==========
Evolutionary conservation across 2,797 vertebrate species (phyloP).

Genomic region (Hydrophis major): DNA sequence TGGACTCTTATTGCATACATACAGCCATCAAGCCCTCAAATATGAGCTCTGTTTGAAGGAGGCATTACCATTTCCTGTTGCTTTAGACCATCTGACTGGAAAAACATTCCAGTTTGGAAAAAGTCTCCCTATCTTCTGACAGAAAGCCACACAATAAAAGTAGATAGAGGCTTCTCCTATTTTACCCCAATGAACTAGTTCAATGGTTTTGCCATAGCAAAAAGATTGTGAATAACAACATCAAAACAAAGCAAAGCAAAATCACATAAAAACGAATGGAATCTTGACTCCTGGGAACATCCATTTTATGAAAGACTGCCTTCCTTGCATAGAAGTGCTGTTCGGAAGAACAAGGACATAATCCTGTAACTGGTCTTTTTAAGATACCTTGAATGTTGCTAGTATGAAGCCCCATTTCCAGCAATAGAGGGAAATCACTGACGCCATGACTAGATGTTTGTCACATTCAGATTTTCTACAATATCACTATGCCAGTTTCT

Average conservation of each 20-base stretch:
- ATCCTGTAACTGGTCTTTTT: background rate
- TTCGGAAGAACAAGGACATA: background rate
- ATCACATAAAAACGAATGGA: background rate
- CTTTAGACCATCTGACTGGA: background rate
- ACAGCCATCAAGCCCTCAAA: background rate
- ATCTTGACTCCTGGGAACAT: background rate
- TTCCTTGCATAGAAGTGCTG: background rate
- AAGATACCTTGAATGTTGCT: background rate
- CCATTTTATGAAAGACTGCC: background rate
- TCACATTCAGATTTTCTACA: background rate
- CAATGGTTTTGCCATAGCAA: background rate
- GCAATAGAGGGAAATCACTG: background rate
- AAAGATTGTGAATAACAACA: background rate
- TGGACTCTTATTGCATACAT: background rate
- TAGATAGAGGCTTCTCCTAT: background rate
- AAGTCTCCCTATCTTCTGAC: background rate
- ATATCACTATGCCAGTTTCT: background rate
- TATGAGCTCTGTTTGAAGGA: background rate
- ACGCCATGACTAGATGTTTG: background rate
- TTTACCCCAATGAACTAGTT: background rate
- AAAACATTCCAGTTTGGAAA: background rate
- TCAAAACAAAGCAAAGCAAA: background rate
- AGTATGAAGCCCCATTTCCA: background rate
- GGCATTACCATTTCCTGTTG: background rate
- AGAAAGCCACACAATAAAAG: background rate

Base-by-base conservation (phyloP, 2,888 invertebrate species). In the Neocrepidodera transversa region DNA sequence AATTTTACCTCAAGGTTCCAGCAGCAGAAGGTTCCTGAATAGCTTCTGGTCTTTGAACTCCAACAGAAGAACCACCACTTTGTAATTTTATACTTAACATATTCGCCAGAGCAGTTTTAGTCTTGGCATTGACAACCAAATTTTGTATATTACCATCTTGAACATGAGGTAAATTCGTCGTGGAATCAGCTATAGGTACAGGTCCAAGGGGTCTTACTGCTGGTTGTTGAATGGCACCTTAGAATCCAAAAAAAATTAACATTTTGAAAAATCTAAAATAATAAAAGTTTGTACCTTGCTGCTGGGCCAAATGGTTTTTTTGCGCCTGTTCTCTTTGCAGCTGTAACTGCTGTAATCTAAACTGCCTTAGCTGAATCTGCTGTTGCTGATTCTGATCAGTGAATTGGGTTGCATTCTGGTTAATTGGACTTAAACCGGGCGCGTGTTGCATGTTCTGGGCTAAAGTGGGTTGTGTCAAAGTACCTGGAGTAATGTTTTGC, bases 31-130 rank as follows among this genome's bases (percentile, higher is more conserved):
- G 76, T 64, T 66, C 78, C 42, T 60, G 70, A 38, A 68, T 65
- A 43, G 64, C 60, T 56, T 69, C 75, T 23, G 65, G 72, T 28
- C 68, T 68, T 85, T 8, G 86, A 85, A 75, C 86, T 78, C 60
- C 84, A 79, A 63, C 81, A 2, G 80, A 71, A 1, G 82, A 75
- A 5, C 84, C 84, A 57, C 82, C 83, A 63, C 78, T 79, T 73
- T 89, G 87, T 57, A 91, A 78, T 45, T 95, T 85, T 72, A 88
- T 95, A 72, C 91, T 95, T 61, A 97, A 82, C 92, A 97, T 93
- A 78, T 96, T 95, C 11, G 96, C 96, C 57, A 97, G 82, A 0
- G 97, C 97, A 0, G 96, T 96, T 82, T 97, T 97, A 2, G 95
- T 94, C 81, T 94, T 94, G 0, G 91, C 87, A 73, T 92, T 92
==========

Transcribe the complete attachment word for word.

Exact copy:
Evolutionary conservation across 2,797 vertebrate species (phyloP).

Genomic region (Hydrophis major): DNA sequence TGGACTCTTATTGCATACATACAGCCATCAAGCCCTCAAATATGAGCTCTGTTTGAAGGAGGCATTACCATTTCCTGTTGCTTTAGACCATCTGACTGGAAAAACATTCCAGTTTGGAAAAAGTCTCCCTATCTTCTGACAGAAAGCCACACAATAAAAGTAGATAGAGGCTTCTCCTATTTTACCCCAATGAACTAGTTCAATGGTTTTGCCATAGCAAAAAGATTGTGAATAACAACATCAAAACAAAGCAAAGCAAAATCACATAAAAACGAATGGAATCTTGACTCCTGGGAACATCCATTTTATGAAAGACTGCCTTCCTTGCATAGAAGTGCTGTTCGGAAGAACAAGGACATAATCCTGTAACTGGTCTTTTTAAGATACCTTGAATGTTGCTAGTATGAAGCCCCATTTCCAGCAATAGAGGGAAATCACTGACGCCATGACTAGATGTTTGTCACATTCAGATTTTCTACAATATCACTATGCCAGTTTCT

Average conservation of each 20-base stretch:
- ATCCTGTAACTGGTCTTTTT: background rate
- TTCGGAAGAACAAGGACATA: background rate
- ATCACATAAAAACGAATGGA: background rate
- CTTTAGACCATCTGACTGGA: background rate
- ACAGCCATCAAGCCCTCAAA: background rate
- ATCTTGACTCCTGGGAACAT: background rate
- TTCCTTGCATAGAAGTGCTG: background rate
- AAGATACCTTGAATGTTGCT: background rate
- CCATTTTATGAAAGACTGCC: background rate
- TCACATTCAGATTTTCTACA: background rate
- CAATGGTTTTGCCATAGCAA: background rate
- GCAATAGAGGGAAATCACTG: background rate
- AAAGATTGTGAATAACAACA: background rate
- TGGACTCTTATTGCATACAT: background rate
- TAGATAGAGGCTTCTCCTAT: background rate
- AAGTCTCCCTATCTTCTGAC: background rate
- ATATCACTATGCCAGTTTCT: background rate
- TATGAGCTCTGTTTGAAGGA: background rate
- ACGCCATGACTAGATGTTTG: background rate
- TTTACCCCAATGAACTAGTT: background rate
- AAAACATTCCAGTTTGGAAA: background rate
- TCAAAACAAAGCAAAGCAAA: background rate
- AGTATGAAGCCCCATTTCCA: background rate
- GGCATTACCATTTCCTGTTG: background rate
- AGAAAGCCACACAATAAAAG: background rate

Base-by-base conservation (phyloP, 2,888 invertebrate species). In the Neocrepidodera transversa region DNA sequence AATTTTACCTCAAGGTTCCAGCAGCAGAAGGTTCCTGAATAGCTTCTGGTCTTTGAACTCCAACAGAAGAACCACCACTTTGTAATTTTATACTTAACATATTCGCCAGAGCAGTTTTAGTCTTGGCATTGACAACCAAATTTTGTATATTACCATCTTGAACATGAGGTAAATTCGTCGTGGAATCAGCTATAGGTACAGGTCCAAGGGGTCTTACTGCTGGTTGTTGAATGGCACCTTAGAATCCAAAAAAAATTAACATTTTGAAAAATCTAAAATAATAAAAGTTTGTACCTTGCTGCTGGGCCAAATGGTTTTTTTGCGCCTGTTCTCTTTGCAGCTGTAACTGCTGTAATCTAAACTGCCTTAGCTGAATCTGCTGTTGCTGATTCTGATCAGTGAATTGGGTTGCATTCTGGTTAATTGGACTTAAACCGGGCGCGTGTTGCATGTTCTGGGCTAAAGTGGGTTGTGTCAAAGTACCTGGAGTAATGTTTTGC, bases 31-130 rank as follows among this genome's bases (percentile, higher is more conserved):
- G 76, T 64, T 66, C 78, C 42, T 60, G 70, A 38, A 68, T 65
- A 43, G 64, C 60, T 56, T 69, C 75, T 23, G 65, G 72, T 28
- C 68, T 68, T 85, T 8, G 86, A 85, A 75, C 86, T 78, C 60
- C 84, A 79, A 63, C 81, A 2, G 80, A 71, A 1, G 82, A 75
- A 5, C 84, C 84, A 57, C 82, C 83, A 63, C 78, T 79, T 73
- T 89, G 87, T 57, A 91, A 78, T 45, T 95, T 85, T 72, A 88
- T 95, A 72, C 91, T 95, T 61, A 97, A 82, C 92, A 97, T 93
- A 78, T 96, T 95, C 11, G 96, C 96, C 57, A 97, G 82, A 0
- G 97, C 97, A 0, G 96, T 96, T 82, T 97, T 97, A 2, G 95
- T 94, C 81, T 94, T 94, G 0, G 91, C 87, A 73, T 92, T 92